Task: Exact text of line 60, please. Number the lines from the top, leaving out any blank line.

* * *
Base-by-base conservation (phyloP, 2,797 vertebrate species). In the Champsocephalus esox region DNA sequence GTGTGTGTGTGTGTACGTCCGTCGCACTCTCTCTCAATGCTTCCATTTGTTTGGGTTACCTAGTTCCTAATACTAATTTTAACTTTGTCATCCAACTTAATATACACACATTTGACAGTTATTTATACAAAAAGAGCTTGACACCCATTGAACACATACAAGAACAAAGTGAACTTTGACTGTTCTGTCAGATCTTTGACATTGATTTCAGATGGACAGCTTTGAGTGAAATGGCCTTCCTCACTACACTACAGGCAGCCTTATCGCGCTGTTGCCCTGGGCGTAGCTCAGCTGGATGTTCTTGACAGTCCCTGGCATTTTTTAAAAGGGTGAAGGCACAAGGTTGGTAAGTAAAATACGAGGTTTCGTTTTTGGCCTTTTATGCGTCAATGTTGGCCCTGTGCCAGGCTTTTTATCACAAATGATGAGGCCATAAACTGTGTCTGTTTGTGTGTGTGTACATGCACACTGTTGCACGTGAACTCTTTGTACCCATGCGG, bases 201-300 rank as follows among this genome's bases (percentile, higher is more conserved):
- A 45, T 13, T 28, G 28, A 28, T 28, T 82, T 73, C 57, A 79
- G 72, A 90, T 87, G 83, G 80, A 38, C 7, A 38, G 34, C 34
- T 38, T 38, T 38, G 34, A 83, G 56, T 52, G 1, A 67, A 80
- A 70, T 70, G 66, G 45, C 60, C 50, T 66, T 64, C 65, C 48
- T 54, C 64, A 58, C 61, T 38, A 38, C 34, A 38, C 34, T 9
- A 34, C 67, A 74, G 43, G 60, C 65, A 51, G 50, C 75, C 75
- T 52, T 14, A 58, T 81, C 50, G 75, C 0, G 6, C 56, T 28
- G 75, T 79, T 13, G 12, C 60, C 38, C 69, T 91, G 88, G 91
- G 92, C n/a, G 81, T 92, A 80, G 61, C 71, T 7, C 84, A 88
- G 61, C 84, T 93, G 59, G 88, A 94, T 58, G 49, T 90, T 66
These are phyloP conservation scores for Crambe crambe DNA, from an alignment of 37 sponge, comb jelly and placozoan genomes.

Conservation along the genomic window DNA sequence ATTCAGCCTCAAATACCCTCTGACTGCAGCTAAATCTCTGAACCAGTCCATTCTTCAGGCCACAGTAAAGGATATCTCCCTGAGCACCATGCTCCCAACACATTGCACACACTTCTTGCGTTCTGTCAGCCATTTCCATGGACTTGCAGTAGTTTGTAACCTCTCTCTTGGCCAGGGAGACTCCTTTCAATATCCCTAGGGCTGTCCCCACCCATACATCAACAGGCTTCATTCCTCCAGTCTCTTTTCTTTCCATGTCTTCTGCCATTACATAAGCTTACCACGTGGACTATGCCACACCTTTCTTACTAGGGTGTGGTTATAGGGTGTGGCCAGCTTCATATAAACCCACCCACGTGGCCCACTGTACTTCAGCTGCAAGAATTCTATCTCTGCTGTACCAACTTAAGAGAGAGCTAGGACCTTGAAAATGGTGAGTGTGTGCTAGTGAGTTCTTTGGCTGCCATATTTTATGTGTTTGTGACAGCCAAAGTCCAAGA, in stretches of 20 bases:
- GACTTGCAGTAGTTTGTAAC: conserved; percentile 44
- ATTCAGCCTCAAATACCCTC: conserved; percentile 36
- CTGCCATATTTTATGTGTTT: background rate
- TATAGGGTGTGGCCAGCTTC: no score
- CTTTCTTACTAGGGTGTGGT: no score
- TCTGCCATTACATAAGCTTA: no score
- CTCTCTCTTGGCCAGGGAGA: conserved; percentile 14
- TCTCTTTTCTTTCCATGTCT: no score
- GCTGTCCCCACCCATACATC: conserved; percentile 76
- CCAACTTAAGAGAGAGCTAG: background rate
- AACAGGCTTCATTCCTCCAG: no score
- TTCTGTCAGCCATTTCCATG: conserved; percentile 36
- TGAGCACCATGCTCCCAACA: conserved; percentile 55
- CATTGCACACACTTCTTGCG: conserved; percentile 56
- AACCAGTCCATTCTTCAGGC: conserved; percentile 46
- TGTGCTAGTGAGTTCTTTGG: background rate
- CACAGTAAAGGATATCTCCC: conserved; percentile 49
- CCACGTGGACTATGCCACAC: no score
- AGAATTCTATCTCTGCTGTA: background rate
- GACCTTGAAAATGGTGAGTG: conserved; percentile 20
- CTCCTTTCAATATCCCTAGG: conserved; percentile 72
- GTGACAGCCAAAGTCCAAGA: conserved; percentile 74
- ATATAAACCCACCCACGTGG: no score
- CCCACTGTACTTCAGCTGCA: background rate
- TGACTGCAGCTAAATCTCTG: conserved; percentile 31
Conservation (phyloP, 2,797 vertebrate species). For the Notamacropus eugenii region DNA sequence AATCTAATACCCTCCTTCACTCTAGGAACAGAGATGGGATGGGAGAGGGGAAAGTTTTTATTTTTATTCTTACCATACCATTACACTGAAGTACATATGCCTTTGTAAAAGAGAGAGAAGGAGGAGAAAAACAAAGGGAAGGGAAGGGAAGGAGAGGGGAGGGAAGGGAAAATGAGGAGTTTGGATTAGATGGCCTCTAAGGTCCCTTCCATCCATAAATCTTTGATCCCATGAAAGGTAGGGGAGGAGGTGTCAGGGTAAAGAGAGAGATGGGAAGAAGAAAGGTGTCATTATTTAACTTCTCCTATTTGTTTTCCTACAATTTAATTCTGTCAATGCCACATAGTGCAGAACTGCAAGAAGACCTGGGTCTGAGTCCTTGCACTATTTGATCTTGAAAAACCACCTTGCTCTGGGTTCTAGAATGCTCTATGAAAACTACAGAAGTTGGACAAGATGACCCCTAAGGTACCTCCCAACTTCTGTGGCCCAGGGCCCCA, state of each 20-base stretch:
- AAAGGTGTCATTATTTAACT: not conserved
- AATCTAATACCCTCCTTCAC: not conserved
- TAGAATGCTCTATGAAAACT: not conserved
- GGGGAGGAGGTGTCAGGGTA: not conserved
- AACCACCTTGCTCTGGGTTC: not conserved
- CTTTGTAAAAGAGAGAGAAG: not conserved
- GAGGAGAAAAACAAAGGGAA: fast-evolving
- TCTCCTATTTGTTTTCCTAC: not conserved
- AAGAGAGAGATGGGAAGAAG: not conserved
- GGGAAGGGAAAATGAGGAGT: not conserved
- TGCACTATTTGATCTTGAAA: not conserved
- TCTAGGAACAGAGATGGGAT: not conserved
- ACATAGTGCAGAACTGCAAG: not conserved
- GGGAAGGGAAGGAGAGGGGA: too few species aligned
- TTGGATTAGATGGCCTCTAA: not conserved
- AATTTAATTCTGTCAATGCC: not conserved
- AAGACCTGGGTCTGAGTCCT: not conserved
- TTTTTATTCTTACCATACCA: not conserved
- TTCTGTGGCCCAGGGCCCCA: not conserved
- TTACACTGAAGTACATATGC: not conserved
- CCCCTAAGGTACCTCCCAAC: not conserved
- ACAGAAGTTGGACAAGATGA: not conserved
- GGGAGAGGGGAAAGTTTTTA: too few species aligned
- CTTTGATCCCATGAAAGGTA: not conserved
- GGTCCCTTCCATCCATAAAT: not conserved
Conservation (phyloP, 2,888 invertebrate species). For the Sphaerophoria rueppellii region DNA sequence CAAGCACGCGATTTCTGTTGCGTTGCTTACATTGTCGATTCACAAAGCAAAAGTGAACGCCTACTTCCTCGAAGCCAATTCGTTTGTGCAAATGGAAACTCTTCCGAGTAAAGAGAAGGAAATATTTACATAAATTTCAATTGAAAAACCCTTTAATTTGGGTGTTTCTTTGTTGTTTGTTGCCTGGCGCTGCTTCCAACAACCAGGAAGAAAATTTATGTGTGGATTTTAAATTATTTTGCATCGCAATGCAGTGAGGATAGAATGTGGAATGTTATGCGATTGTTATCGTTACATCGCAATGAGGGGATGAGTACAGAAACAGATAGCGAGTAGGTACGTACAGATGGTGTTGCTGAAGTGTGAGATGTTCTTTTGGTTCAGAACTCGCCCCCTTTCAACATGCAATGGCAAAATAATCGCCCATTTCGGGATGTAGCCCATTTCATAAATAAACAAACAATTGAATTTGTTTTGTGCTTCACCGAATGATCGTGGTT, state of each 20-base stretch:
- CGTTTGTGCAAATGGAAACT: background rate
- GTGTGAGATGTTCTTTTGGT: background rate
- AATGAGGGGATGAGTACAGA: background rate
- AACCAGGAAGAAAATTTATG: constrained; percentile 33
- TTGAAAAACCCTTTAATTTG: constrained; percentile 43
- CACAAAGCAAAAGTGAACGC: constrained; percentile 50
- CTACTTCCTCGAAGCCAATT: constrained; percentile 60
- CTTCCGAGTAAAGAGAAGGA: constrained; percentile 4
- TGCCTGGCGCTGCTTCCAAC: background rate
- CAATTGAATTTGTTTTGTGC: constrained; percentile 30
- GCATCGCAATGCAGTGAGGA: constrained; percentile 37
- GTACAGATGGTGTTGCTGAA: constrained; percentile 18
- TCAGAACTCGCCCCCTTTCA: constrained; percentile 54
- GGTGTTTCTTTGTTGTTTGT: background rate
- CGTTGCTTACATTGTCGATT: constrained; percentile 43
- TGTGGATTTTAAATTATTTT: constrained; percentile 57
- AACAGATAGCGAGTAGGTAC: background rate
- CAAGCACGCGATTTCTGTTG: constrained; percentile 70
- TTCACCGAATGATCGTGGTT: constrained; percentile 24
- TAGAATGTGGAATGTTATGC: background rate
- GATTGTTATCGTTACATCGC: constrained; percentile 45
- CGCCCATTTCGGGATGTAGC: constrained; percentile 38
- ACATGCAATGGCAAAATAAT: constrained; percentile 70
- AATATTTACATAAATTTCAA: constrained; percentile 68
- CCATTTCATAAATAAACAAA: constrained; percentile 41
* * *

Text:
- CCCCTAAGGTACCTCCCAAC: not conserved